One ordinance would have allowed the establishment of dispensaries in Brook Park; the other set specific requirements for operating such businesses.
Law Director Carol Horvath said during the Aug. 23 meeting that the city could “incur some liability” due to the narrow, limited U-7A zoning district in which dispensaries could be located. She recommended that City Council seek expanded zoning before adopting the ordinances.
Council passed both ordinances by a 5-2 vote, however, with Councilmen Rick Salvatore and Rich Scott voting no.
The mayor in his Sept. 1 veto letter encouraged council members “to look at alternate legislation that would be more beneficial to the city.”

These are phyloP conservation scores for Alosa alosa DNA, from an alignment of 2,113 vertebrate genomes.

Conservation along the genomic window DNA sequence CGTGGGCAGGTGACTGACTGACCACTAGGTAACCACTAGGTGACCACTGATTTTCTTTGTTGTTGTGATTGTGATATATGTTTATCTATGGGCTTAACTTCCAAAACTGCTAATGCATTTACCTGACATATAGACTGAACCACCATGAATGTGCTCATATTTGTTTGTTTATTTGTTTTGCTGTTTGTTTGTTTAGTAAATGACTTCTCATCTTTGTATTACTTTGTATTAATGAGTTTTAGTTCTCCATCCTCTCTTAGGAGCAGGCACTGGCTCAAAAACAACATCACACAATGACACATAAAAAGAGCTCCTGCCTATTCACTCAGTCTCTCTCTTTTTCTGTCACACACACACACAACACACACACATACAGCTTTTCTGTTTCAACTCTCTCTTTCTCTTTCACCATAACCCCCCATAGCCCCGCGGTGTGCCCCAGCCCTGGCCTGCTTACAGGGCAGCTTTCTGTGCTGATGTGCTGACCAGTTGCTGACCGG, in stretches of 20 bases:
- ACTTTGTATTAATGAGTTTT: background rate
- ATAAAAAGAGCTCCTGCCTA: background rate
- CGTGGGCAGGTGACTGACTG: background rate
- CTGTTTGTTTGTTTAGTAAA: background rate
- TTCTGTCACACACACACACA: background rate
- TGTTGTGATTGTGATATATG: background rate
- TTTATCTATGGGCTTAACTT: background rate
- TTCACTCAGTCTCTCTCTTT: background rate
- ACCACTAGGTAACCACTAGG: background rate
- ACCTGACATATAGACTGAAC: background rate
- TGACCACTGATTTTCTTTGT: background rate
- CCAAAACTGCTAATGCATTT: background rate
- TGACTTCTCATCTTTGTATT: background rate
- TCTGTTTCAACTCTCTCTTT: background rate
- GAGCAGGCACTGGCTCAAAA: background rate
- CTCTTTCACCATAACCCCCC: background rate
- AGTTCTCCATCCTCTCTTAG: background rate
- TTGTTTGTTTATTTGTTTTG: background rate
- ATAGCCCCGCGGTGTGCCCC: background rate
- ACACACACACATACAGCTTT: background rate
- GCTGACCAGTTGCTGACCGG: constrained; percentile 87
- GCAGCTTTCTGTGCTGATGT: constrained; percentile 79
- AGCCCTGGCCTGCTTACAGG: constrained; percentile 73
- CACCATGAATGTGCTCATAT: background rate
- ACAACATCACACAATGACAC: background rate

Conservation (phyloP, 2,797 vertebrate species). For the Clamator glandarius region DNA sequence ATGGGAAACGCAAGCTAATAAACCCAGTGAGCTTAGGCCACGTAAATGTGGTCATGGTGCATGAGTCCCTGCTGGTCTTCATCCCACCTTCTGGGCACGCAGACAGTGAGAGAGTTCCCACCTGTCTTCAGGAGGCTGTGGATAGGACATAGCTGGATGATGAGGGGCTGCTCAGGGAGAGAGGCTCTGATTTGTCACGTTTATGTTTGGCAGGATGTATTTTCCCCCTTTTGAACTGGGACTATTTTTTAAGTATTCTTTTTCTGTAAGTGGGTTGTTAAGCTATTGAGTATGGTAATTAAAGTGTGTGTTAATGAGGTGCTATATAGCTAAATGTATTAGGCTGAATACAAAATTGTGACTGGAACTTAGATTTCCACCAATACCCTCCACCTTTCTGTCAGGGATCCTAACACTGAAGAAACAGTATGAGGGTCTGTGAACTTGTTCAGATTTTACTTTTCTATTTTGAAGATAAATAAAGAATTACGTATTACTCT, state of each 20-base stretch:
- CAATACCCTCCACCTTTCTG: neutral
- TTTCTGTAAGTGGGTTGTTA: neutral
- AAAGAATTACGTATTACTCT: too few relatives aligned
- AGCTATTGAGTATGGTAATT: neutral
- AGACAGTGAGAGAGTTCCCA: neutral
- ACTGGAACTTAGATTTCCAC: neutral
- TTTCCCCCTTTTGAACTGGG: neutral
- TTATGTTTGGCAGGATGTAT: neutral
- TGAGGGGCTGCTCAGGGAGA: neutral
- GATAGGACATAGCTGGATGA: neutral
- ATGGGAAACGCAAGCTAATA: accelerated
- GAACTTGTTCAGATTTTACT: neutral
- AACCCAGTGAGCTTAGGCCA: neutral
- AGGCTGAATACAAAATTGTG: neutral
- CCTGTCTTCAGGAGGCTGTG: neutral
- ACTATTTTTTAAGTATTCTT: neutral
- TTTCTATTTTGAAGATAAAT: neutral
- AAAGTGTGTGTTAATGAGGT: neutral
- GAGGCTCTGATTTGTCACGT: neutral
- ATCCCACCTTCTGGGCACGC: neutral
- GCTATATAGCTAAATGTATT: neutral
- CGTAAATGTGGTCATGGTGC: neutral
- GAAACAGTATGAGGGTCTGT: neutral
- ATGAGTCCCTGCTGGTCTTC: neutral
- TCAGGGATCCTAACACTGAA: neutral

He later told cleveland.com that he didn’t know at the Aug. 23 meeting how he would proceed if council passed the two ordinances. Orcutt said he “took some time to think about it” and consulted with others before arriving at the veto decision.
“I would like council to expand the territory in which these types of businesses would be able to operate in order to avoid any liability to the city,” Orcutt said. “I think the law director for over a month had mentioned to council about enlarging the zoning district.
“In the end, I believe (the legislation) would have been something that could harm the city, and I just need to protect it as the mayor.”
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